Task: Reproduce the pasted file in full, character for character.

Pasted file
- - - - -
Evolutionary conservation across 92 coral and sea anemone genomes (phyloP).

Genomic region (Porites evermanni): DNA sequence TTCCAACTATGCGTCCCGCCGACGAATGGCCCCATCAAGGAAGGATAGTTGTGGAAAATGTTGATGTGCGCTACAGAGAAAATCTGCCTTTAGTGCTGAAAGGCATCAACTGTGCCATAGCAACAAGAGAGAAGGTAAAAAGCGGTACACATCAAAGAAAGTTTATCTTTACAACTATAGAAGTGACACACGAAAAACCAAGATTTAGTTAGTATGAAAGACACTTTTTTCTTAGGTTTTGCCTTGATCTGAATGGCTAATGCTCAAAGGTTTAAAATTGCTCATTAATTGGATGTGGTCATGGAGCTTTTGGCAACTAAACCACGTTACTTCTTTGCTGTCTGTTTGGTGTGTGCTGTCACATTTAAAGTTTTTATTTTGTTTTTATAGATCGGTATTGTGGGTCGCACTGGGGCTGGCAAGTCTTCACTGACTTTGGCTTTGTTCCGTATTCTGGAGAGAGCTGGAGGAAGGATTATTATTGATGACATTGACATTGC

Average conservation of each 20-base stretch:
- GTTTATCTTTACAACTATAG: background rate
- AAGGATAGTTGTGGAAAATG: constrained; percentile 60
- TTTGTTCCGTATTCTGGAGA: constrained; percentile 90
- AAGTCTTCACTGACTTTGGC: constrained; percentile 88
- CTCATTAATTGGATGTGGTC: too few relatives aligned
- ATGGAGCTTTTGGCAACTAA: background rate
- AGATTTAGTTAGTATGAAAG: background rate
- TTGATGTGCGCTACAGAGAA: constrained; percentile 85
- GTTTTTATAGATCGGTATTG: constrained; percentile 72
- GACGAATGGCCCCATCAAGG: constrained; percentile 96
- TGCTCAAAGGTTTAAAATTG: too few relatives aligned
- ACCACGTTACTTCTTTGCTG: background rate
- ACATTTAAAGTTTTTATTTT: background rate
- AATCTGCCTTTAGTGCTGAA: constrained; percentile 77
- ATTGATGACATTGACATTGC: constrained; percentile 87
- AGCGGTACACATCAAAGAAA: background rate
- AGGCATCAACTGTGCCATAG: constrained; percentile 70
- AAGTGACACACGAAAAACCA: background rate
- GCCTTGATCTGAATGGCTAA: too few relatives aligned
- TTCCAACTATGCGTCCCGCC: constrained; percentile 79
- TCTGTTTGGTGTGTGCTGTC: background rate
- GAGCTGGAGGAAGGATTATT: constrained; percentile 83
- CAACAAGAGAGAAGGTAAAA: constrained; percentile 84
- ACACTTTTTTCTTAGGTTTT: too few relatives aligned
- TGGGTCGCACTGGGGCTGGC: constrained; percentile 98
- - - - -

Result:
Evolutionary conservation across 92 coral and sea anemone genomes (phyloP).

Genomic region (Porites evermanni): DNA sequence TTCCAACTATGCGTCCCGCCGACGAATGGCCCCATCAAGGAAGGATAGTTGTGGAAAATGTTGATGTGCGCTACAGAGAAAATCTGCCTTTAGTGCTGAAAGGCATCAACTGTGCCATAGCAACAAGAGAGAAGGTAAAAAGCGGTACACATCAAAGAAAGTTTATCTTTACAACTATAGAAGTGACACACGAAAAACCAAGATTTAGTTAGTATGAAAGACACTTTTTTCTTAGGTTTTGCCTTGATCTGAATGGCTAATGCTCAAAGGTTTAAAATTGCTCATTAATTGGATGTGGTCATGGAGCTTTTGGCAACTAAACCACGTTACTTCTTTGCTGTCTGTTTGGTGTGTGCTGTCACATTTAAAGTTTTTATTTTGTTTTTATAGATCGGTATTGTGGGTCGCACTGGGGCTGGCAAGTCTTCACTGACTTTGGCTTTGTTCCGTATTCTGGAGAGAGCTGGAGGAAGGATTATTATTGATGACATTGACATTGC

Average conservation of each 20-base stretch:
- GTTTATCTTTACAACTATAG: background rate
- AAGGATAGTTGTGGAAAATG: constrained; percentile 60
- TTTGTTCCGTATTCTGGAGA: constrained; percentile 90
- AAGTCTTCACTGACTTTGGC: constrained; percentile 88
- CTCATTAATTGGATGTGGTC: too few relatives aligned
- ATGGAGCTTTTGGCAACTAA: background rate
- AGATTTAGTTAGTATGAAAG: background rate
- TTGATGTGCGCTACAGAGAA: constrained; percentile 85
- GTTTTTATAGATCGGTATTG: constrained; percentile 72
- GACGAATGGCCCCATCAAGG: constrained; percentile 96
- TGCTCAAAGGTTTAAAATTG: too few relatives aligned
- ACCACGTTACTTCTTTGCTG: background rate
- ACATTTAAAGTTTTTATTTT: background rate
- AATCTGCCTTTAGTGCTGAA: constrained; percentile 77
- ATTGATGACATTGACATTGC: constrained; percentile 87
- AGCGGTACACATCAAAGAAA: background rate
- AGGCATCAACTGTGCCATAG: constrained; percentile 70
- AAGTGACACACGAAAAACCA: background rate
- GCCTTGATCTGAATGGCTAA: too few relatives aligned
- TTCCAACTATGCGTCCCGCC: constrained; percentile 79
- TCTGTTTGGTGTGTGCTGTC: background rate
- GAGCTGGAGGAAGGATTATT: constrained; percentile 83
- CAACAAGAGAGAAGGTAAAA: constrained; percentile 84
- ACACTTTTTTCTTAGGTTTT: too few relatives aligned
- TGGGTCGCACTGGGGCTGGC: constrained; percentile 98